Worldwide, traumatic brain injury (TBI) has become a leading cause of death or disability with road traffic accidents causing the majority of these injuries. In fact, accidents from car or motorcycle crashes is now the 10th leading cause of disability adjusted life years (DALYs), up two places in just the last twenty years. However, across different global regions, the incidence of traffic accidents as well as the recovery rate of patients varies significantly. For example, road safety between 2010-2013 improved in high income countries but decreased in low and middle income countries. Specifically, the risk of death from a road accident was lowest in Europe (9.3 per 100,000 population) while it increased throughout Africa (26.6 per 100,000).
In Uganda, for example, road accidents, specifically motorcycle crashes, account for 27-60% of visits to the country’s health centers. Part of effective post-trauma follow-up care is to assess and treat the neuropsychological state of each patient, something that is, unfortunately, not available to most Ugandans. Without this assessment, it is difficult to plan follow-up rehabilitation and care.
In a recent study published in BMC Neurology, researchers enrolled patients who had been diagnosed with a recent TBI at a major Ugandan hospital, along with healthy volunteers including family and friends of the patients, to assess their neuropsychological function six months after the injured group had been admitted to the hospital.
A Cogstate battery of computerized tests was used to assess six different areas of cognitive function, including psychomotor speed (Detection), visuo-motor function (Chase), visual attention (Identification), visual learning and memory (One Card Learning), working memory (One Back) and spatial problem solving (Groton Maze Learning Test). In addition, any post-traumatic stress symptoms were assessed by the PTSD checklist-civilian version (PCL), depression was assessed by the Self Reporting Questionnaire and physical disability was assessed by the Functional Independence Measure (FIM).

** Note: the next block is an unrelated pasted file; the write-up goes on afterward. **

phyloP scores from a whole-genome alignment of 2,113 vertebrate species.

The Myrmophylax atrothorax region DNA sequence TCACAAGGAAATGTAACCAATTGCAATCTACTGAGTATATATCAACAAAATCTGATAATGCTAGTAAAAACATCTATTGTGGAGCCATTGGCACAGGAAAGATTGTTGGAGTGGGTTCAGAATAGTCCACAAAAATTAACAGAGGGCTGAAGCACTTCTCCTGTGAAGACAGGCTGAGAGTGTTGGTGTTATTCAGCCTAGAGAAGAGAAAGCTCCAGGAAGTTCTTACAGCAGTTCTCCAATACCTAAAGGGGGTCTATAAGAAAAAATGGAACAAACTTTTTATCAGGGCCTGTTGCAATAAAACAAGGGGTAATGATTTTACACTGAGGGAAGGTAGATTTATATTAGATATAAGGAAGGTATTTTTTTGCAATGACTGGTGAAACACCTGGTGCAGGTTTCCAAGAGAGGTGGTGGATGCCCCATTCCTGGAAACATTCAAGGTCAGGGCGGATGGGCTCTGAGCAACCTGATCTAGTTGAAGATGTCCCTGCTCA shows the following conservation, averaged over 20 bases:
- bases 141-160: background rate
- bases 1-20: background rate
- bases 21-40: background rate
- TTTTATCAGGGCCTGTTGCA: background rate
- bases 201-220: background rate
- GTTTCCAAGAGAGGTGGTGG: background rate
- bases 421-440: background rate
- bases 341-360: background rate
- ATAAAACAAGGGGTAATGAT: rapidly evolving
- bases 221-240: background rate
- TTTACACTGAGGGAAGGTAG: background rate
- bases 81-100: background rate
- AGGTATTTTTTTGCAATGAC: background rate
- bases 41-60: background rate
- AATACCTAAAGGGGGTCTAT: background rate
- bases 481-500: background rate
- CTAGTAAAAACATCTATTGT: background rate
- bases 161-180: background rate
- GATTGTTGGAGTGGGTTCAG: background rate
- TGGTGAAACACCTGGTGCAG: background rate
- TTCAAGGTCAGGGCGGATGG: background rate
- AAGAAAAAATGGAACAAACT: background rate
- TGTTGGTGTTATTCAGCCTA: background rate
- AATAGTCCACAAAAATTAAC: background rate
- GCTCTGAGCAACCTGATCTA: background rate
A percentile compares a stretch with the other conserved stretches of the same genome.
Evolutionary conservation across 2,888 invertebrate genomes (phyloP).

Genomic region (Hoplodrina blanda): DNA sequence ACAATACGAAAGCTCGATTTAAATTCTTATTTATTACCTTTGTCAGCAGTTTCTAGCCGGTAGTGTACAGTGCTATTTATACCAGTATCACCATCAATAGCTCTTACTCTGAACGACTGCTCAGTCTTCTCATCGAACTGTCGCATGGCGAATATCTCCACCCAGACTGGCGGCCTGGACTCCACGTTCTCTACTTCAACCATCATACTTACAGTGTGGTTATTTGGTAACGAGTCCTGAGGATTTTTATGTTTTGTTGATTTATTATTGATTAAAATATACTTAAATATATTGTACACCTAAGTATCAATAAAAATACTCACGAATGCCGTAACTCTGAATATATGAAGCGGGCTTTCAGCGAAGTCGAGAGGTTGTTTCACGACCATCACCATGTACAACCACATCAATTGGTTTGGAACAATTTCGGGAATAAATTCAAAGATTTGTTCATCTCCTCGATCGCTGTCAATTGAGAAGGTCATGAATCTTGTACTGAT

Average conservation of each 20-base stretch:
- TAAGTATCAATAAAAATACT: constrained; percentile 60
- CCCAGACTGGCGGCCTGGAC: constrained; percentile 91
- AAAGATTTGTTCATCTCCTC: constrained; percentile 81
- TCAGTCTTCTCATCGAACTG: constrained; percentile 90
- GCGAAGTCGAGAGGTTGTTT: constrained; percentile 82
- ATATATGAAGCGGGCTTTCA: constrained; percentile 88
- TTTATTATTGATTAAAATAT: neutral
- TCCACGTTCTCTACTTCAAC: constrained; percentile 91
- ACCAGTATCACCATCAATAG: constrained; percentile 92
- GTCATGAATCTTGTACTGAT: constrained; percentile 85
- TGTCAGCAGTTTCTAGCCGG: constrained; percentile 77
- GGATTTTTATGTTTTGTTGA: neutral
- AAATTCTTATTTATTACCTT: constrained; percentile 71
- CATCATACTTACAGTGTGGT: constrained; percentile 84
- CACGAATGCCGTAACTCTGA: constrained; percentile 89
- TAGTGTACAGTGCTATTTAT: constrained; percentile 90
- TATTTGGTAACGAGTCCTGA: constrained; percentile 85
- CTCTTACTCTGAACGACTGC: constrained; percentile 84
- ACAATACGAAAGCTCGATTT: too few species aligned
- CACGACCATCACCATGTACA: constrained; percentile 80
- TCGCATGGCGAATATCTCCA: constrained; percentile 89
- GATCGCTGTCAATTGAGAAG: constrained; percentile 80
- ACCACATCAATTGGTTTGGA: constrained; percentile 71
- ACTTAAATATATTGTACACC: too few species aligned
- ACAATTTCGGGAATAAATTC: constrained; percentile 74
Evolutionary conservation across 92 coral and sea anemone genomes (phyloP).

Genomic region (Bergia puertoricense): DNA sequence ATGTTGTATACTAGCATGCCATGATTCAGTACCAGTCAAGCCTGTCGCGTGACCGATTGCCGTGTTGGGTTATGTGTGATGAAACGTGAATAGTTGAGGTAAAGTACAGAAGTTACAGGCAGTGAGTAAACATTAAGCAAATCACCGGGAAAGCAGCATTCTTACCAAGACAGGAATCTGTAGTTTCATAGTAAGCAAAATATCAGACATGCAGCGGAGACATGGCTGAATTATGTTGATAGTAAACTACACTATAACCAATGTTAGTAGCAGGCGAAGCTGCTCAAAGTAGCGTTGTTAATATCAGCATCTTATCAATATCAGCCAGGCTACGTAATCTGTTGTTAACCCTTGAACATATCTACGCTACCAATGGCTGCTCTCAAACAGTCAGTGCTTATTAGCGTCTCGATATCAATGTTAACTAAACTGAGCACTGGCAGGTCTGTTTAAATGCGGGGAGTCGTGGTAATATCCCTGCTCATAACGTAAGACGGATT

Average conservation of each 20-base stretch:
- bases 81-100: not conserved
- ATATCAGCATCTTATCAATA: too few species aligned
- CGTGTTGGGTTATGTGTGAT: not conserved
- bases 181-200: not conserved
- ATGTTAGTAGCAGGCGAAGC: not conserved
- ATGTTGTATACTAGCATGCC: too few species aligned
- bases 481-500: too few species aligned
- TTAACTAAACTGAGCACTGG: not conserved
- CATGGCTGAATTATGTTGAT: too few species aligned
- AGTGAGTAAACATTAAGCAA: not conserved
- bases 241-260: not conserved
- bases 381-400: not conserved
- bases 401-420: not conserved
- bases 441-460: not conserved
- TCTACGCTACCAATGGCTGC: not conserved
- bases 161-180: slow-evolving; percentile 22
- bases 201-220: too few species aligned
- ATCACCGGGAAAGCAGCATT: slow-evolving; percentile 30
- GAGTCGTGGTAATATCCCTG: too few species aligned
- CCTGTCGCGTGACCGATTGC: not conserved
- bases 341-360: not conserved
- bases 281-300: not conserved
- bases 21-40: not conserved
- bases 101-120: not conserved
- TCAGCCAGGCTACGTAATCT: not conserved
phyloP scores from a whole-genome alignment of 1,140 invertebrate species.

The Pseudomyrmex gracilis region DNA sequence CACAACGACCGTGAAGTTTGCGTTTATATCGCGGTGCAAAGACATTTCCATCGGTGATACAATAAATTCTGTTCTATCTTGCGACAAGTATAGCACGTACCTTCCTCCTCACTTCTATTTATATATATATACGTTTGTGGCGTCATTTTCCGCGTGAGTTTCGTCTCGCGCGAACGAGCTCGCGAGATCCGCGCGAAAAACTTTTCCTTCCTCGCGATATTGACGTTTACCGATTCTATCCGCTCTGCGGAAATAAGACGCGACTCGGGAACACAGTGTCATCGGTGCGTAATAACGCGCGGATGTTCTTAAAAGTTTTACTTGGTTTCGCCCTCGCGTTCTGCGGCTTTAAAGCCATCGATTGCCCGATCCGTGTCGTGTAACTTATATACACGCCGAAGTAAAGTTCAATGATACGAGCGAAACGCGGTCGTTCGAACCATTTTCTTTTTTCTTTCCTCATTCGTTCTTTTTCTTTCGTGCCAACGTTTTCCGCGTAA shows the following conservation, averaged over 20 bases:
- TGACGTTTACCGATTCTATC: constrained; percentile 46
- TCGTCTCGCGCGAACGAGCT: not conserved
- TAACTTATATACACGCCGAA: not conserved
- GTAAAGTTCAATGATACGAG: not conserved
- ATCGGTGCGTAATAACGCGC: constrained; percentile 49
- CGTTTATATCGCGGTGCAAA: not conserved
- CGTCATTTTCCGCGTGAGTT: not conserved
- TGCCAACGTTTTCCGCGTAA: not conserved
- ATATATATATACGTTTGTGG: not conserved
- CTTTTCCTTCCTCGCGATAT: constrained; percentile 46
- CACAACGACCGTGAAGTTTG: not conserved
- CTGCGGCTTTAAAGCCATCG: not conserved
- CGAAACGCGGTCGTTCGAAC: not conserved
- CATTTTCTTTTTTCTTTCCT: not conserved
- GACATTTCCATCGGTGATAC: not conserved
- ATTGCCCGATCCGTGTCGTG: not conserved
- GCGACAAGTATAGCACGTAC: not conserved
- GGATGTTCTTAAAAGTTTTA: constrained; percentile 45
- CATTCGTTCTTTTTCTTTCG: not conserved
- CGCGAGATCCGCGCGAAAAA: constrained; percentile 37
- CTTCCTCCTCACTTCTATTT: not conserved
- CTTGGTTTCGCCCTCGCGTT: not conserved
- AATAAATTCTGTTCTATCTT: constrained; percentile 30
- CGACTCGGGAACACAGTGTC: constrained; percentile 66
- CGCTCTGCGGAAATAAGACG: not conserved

Of the 171 TBI patients recruited for the study, 96 returned six months after their discharge for the testing. Of those patients, thirteen were under the age of 18 so they were not included in the study outcomes. The results summarize the remaining 81 patients as well as the 137 healthy volunteers who were also 18 years of age or older.
On the Cogstate tests, patients performed significantly worse than healthy volunteers on the measures of psychomotor speed, visual attention and working memory. Overall, 28.4% of the patients experienced impaired cognition on at least one test six months after their accident and would benefit from cognitive rehabilitation services. But, as the study authors noted, “This service is currently not available at the tertiary hospital though experimental cognitive rehabilitation studies have been carried out among children in the same setting.” The researchers also called for increased public health programs to address helmet use among Ugandan motorcycle riders as well as follow-up assessment and care protocols for patients with TBI; “Psychological assessment and interventions need to be integrated into the routine management of TBI in Uganda. Assessment can include brief computer or tablet-based neuropsychological assessments, such as the Cogstate system used in this study to monitor progress and determine cognitive rehabilitation needs. This can be done within six months of discharge and follow-up as deemed necessary.”
Dr. Adrian Schembri, Director of Clinical Science at Cogstate, agrees that neuropsychological testing within this population is essential to providing proper follow-up care for TBI patients in Uganda and worldwide; “The broad age range of the sample, the geographical location and the varying severity of injury presented a range of challenges, with the authors adapting a series of assessments of post-traumatic stress disorder symptoms, depressive symptoms and physical disability tests, in addition to a Cogstate computerized battery suitable for both children and adults. The flexibility of the Cogstate test battery is evident in this study, with like-for-like cognitive domains being evaluated at a baseline assessment following admission, and over 6 months to provide a measure of longitudinal change. Adopting this battery is an East-African population builds on the existing evidence for the cross-cultural adaptability of the tests among pediatric and adult populations, which bodes well for clinical trial designs seeking to utilize these cognitive tests in global trials or in regions of the world where extensive research has not been conducted previously.”